Regenerative Medicine, Tissue Engineering, and Stem Cells: New Health Care Approaches for the 21st Century

October 27, 2007

Stem cells offer real solutions for those who often have no better options, according to one of the country's leading researchers in tissue engineering and regenerative medicine.

Stem cells offer real solutions for those who often have no better options, according to one of thecountry's leading researchers in tissue engineering and regenerative medicine.

Anthony Atala, MD, Director of the Institute for Regenerative Medicine at Wake Forest University, presented an overview of research into stem cell therapies to the opening plenary audience at the AAP's NationalConference and Exhibition.

While Atlas's experience with tissue engineering and regenerative medicine was substantial, he cededcredit to many colleagues over the years. For almost two decades, over 600 people have worked toadvance the cause of stem cell use in medicine. Its results spoke for themselves, via Dr.Atala.

Traditional methods for building an organ, say in a patients with spina bifida and animperfect bladder, involves a synthetic "scaffold" implanted inside the body. A cell-seeded scaffold,Dr. Atala showed in elaborate details, measurably involves both initial healing and six-monthfollow-up results.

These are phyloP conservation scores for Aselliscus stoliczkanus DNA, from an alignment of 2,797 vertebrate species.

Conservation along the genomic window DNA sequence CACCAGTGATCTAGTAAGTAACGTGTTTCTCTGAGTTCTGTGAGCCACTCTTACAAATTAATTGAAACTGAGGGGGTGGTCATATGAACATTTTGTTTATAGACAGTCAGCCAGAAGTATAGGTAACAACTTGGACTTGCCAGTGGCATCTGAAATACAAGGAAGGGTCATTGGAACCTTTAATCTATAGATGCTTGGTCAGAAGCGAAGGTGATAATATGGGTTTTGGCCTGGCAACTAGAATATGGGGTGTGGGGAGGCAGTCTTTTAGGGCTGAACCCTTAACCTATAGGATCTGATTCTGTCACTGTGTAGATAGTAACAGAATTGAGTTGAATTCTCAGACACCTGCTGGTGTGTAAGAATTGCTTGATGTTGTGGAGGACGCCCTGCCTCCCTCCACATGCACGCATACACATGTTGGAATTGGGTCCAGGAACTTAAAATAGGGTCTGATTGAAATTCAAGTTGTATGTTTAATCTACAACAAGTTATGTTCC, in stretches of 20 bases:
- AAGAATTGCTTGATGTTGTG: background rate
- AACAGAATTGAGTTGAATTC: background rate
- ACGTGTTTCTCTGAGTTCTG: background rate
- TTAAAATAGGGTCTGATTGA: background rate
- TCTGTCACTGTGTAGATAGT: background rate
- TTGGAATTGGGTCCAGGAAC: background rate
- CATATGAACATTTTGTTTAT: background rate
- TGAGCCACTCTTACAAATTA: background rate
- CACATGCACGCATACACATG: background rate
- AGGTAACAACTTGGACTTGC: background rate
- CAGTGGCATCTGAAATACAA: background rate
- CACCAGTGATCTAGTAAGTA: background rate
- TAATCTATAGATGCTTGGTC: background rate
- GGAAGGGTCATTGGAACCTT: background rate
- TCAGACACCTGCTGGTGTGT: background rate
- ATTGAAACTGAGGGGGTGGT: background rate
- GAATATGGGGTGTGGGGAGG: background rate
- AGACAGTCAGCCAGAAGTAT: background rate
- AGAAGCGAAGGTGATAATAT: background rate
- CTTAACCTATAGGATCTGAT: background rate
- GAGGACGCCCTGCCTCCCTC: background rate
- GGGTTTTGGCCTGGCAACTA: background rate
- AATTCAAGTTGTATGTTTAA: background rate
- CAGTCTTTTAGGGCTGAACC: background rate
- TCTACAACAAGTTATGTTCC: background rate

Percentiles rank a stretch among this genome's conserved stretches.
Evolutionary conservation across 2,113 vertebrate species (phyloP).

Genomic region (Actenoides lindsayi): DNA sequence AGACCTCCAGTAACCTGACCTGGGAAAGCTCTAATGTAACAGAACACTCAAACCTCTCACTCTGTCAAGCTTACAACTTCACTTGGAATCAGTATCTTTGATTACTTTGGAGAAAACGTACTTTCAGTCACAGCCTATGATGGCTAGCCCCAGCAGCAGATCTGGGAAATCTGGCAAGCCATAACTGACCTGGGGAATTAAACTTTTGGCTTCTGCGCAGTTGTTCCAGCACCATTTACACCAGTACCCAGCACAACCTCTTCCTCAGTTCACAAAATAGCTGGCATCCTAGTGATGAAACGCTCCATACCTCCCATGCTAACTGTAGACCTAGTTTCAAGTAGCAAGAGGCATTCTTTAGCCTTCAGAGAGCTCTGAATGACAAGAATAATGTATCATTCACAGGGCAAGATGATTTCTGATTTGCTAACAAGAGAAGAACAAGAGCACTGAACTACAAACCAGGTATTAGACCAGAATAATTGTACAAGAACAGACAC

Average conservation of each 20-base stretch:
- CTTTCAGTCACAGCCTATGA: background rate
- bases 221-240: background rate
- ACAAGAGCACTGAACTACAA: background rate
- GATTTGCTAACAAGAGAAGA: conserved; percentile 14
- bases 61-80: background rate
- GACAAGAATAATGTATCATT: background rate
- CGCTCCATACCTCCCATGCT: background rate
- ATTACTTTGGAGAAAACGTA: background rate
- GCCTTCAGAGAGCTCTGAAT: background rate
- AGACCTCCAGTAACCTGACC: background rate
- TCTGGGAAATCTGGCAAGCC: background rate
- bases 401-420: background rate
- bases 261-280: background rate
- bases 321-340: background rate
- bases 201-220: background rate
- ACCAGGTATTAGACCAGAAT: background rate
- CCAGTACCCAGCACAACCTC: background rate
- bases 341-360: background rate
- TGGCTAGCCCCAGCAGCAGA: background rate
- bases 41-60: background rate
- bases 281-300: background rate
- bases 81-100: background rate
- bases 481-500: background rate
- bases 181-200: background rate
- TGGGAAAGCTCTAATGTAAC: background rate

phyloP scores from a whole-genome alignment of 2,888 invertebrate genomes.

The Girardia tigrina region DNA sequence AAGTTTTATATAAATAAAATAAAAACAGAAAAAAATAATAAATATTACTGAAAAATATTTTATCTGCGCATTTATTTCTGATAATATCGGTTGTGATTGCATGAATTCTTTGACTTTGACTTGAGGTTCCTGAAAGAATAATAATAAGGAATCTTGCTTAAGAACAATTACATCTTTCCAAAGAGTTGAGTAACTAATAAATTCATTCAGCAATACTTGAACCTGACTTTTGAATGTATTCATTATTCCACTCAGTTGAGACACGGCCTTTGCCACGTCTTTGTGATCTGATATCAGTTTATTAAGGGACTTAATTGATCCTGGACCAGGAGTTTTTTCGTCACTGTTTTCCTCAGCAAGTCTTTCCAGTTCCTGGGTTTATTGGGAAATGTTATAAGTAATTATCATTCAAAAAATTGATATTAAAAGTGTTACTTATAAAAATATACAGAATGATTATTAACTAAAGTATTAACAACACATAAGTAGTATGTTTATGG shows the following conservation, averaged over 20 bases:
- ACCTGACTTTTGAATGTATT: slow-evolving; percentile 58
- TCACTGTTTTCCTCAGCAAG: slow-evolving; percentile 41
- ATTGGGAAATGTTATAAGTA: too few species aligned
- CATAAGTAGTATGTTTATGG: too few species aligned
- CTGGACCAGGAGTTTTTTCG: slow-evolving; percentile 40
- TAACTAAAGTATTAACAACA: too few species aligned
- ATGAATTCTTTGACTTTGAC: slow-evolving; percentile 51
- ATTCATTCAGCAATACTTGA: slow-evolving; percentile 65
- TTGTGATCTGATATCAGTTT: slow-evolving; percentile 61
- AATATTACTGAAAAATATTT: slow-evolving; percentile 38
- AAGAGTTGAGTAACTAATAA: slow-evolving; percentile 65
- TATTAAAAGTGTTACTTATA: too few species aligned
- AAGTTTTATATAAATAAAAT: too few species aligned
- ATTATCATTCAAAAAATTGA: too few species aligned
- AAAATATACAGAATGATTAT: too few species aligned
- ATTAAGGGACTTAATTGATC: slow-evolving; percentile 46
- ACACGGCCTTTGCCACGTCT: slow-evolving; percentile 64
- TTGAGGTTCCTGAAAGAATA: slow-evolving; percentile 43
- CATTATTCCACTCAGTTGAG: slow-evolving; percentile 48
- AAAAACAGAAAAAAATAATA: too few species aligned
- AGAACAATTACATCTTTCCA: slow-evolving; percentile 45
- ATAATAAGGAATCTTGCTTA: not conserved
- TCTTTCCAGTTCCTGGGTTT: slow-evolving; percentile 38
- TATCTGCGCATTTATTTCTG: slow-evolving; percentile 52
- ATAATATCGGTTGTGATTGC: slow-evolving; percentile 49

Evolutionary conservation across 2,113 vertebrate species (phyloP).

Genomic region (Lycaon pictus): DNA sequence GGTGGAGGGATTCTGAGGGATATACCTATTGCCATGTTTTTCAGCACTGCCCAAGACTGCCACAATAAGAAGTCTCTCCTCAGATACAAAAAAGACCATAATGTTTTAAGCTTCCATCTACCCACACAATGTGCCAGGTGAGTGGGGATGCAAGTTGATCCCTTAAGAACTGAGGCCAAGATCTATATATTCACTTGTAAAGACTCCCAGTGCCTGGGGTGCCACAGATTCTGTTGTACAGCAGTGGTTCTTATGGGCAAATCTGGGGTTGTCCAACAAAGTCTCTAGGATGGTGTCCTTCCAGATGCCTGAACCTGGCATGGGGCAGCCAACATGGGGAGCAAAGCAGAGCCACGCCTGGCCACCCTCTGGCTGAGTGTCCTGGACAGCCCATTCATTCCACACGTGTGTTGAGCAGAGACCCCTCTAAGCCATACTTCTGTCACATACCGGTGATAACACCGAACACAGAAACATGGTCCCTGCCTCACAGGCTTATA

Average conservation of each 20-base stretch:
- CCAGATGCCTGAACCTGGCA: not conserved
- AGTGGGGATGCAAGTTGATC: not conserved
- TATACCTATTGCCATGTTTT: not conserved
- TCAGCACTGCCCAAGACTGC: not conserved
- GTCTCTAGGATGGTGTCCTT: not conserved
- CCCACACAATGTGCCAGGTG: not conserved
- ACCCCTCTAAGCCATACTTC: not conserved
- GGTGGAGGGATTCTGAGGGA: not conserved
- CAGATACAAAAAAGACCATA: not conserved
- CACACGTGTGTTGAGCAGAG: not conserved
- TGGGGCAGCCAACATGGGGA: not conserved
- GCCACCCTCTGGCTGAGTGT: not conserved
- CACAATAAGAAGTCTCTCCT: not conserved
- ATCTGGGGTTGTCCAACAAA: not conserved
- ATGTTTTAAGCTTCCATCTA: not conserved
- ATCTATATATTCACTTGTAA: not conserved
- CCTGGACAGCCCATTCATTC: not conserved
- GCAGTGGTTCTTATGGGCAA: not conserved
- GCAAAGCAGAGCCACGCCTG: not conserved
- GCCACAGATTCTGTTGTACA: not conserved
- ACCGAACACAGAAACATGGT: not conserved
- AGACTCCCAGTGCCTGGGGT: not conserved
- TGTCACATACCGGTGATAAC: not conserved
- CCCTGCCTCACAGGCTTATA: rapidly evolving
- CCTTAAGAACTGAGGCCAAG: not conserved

For numerous tests of effectiveness -- including molecular markers, collagen impositions,tensile stress and strain, neurofilamint, protein innovation, and organ bath studies -- cell-seededscaffolds for bladders, uteruses, and urethras showed an advantage over the scaffolds alone.

A range of organs can be duplicated using the stem cells that are essential in creating thecell seeding. The pancreas cannot be, as of yet, but most other body elements -- bone, skin, heart, muscle, and most internal organs -- can.

The stem cells grow amazingly fast. A clump the size of a ripped-in-half stamp will, after 60 days, be large enough to cover a football field. The cell seeding of which Dr. Atala spoke were done during a 15-day incubation period. One thing the cells won't do, it seems, is form teratomas. Even when implanted into metastatic growths, the cells refused to grow into tumors.

One worry about using stem cells was if maternal mitochondria would cause rejection of thetissue by the host body. Experiments in cows to create renal cells showed, at the six-month endmark,a clump of cells that produced a yellow liquid. Multiple tests confirmed it to be identical to urine.Maternal mitochondria is now not considered a problem.

The biggest challenge for the future is inventory. "The egg supply is a problem," Dr. Atalasaid, with understatement. More eggs would lead to a greater variety of stem cells, and thus agreater possibility of repairs for inborn conditions.